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A wedding for the centuries

What has been the most controversial wedding of the History? We aren’t talking about the one of any celebrity, but of the one of Theseus and Hippolyta, the main characters of A Midsummer Night’s Dream!


Studying two Shakespeare plays is a requirement of the National Curriculum, and at Kensington School we are always enthusiastic about it. We usually do this comedy, one of the author’s most popular plays that is widely performed. “It’s an approachable story which the students can identify with a bit (romance and comical workmen!)”, states the teacher Ms. Jordison. “This means they can really enjoy it and not just study it.”


In order to reinforce their learning, students are asked to participate in a peculiar project: the elaboration of a Hello! Magazine that tells the story of the play. As the teacher says, it “capitalizes on the extravagant and romantic aspect of the play. But also adds authenticity because they all know what Hola is like: who it’s aimed at, what its main topics are, what it looks like”. Furthermore, they are encouraged to do a little extra: to create adverts (which could feature in Hello) playing with English idioms, a sophisticated task.


The activity presents several positive aspects that help them to learn.  First, it allows them to apply and extend what they had done in Year 7 about noun phrases for description. Moreover, it introduces some skills they will revisit in Year 9 which relate to journalistic writing –presenting key information, structuring an article, using quotes from interviewees, etc. It also gets them to practice and extend their Information Technology skills, and, last but not least, it gives them the opportunity to free their creativity and have an enjoyable time.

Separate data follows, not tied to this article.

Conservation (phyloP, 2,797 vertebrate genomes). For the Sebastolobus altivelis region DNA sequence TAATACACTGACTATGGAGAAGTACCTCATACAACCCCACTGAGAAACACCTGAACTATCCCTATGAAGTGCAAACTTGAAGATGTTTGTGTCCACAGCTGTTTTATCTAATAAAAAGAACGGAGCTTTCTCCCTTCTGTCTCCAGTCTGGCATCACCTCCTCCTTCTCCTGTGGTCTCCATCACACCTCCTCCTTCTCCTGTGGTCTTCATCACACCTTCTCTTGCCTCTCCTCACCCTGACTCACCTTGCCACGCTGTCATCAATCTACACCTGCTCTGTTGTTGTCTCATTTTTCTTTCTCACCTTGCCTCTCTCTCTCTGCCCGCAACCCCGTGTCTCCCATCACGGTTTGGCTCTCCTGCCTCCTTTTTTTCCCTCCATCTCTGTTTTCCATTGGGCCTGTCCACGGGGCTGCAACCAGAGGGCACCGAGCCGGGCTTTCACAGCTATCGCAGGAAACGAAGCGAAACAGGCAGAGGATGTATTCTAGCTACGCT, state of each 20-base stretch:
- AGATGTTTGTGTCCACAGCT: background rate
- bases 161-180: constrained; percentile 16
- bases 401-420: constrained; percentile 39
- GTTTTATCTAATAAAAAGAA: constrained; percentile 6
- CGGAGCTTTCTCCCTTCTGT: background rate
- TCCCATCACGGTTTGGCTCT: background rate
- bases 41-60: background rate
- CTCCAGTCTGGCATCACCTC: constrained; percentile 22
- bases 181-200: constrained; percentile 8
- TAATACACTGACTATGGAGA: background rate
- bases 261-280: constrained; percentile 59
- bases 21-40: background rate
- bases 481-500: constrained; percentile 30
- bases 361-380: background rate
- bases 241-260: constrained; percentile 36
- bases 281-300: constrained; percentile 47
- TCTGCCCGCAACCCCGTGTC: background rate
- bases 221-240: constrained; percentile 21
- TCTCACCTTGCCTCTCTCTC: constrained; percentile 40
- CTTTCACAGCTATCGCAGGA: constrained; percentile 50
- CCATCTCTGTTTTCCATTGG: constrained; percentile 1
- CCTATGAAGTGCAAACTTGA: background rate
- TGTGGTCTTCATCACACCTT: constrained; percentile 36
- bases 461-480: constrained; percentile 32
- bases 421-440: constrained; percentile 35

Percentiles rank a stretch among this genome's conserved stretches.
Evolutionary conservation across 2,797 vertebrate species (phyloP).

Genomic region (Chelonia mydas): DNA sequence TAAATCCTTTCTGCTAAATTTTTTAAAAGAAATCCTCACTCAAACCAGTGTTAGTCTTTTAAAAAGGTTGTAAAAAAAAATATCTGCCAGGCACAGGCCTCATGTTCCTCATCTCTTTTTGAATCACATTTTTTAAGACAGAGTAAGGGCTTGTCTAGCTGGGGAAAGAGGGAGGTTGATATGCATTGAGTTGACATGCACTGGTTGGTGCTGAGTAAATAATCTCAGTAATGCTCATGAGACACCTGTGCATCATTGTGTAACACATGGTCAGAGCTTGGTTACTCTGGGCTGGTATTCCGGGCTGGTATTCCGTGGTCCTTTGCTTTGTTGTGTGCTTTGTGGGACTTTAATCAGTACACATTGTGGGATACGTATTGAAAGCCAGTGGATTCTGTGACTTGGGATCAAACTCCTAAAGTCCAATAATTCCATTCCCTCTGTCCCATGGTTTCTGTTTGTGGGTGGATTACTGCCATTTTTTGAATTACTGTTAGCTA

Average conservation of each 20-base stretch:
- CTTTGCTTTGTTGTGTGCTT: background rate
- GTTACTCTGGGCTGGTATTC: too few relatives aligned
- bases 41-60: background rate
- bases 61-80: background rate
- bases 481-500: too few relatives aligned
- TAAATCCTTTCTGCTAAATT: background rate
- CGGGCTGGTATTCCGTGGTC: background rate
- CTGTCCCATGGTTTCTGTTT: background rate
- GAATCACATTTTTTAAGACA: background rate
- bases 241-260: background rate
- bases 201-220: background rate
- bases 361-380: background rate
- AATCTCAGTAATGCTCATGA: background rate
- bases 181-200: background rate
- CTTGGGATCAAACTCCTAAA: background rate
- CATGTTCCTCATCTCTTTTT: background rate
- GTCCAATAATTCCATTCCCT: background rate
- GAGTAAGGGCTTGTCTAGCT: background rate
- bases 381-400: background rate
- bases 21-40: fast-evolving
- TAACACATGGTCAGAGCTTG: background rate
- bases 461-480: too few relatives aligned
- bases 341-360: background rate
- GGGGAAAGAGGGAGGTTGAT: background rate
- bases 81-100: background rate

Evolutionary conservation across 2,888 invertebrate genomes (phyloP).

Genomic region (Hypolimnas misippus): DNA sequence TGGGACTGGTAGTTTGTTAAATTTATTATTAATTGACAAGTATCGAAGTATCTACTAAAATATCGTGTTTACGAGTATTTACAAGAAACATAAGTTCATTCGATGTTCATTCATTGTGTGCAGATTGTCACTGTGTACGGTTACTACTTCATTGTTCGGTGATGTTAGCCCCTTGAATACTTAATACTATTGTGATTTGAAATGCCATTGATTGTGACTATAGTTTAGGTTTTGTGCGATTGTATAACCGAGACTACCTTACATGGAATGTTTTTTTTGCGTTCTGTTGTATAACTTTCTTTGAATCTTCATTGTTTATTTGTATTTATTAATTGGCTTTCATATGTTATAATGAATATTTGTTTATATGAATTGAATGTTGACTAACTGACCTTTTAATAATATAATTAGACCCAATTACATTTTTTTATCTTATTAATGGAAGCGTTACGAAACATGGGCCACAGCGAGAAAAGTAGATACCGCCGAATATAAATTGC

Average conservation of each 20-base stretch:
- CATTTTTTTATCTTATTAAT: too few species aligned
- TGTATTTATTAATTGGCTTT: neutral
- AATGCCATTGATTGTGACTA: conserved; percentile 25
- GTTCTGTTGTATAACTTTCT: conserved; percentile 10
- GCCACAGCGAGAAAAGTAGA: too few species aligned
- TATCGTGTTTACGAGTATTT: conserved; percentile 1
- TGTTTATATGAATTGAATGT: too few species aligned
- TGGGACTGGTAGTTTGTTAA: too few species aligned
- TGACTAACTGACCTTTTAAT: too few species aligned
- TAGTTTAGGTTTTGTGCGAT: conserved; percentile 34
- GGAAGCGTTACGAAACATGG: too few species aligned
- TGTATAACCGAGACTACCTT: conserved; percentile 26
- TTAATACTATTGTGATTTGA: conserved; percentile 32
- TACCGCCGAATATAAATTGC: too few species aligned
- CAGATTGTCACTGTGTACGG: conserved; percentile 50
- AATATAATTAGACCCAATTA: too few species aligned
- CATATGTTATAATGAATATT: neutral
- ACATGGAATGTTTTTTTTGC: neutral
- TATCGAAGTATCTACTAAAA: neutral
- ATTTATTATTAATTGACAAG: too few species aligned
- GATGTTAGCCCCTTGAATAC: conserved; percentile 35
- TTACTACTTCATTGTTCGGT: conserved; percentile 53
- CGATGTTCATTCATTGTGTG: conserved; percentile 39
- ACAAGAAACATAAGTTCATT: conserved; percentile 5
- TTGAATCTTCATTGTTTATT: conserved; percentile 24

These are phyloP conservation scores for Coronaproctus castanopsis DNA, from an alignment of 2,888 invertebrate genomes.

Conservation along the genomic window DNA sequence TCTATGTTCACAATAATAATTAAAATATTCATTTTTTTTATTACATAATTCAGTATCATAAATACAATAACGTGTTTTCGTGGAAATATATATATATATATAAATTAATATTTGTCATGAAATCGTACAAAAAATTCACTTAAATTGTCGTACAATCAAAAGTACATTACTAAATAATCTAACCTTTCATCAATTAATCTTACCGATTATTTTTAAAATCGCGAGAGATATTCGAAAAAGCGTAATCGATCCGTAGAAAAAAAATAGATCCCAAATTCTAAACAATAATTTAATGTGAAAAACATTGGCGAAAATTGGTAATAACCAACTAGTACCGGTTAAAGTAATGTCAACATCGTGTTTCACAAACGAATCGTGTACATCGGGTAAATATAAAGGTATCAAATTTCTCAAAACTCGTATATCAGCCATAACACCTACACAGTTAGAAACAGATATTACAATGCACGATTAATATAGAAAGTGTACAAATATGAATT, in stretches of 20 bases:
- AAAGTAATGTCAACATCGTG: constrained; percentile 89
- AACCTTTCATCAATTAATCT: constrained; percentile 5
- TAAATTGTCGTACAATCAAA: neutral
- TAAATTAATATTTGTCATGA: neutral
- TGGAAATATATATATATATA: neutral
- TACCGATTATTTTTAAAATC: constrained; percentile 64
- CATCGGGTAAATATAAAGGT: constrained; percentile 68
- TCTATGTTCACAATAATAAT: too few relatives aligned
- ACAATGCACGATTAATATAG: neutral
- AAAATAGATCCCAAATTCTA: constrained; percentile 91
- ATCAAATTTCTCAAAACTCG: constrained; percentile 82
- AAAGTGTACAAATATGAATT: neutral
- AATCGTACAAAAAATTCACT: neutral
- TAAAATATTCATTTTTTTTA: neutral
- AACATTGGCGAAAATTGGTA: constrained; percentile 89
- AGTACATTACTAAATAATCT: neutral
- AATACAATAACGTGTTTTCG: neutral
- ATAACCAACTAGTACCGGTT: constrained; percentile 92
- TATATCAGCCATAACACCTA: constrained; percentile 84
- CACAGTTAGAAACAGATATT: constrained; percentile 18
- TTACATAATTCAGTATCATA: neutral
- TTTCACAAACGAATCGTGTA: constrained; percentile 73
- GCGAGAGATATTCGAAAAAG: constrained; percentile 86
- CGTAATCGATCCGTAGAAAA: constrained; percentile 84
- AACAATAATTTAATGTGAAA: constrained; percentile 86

“I think they enjoy it because they can let their imaginations run wild with the decorations of the palace, the amazing menus and spectacular clothes. They can introduce their favourite celebrities as guests at the wedding. Also, it produces something that is really authentic looking”, comments Ms. Jordison. 


This initiative has grown into a bigger project: students have been presenting very short scenes they had learnt, performing them in the garden area behind the school’s main building. And there is more! They are preparing a shadow puppet simplified version of the play that could be shown to either years 4,5 or 6 for Book Day.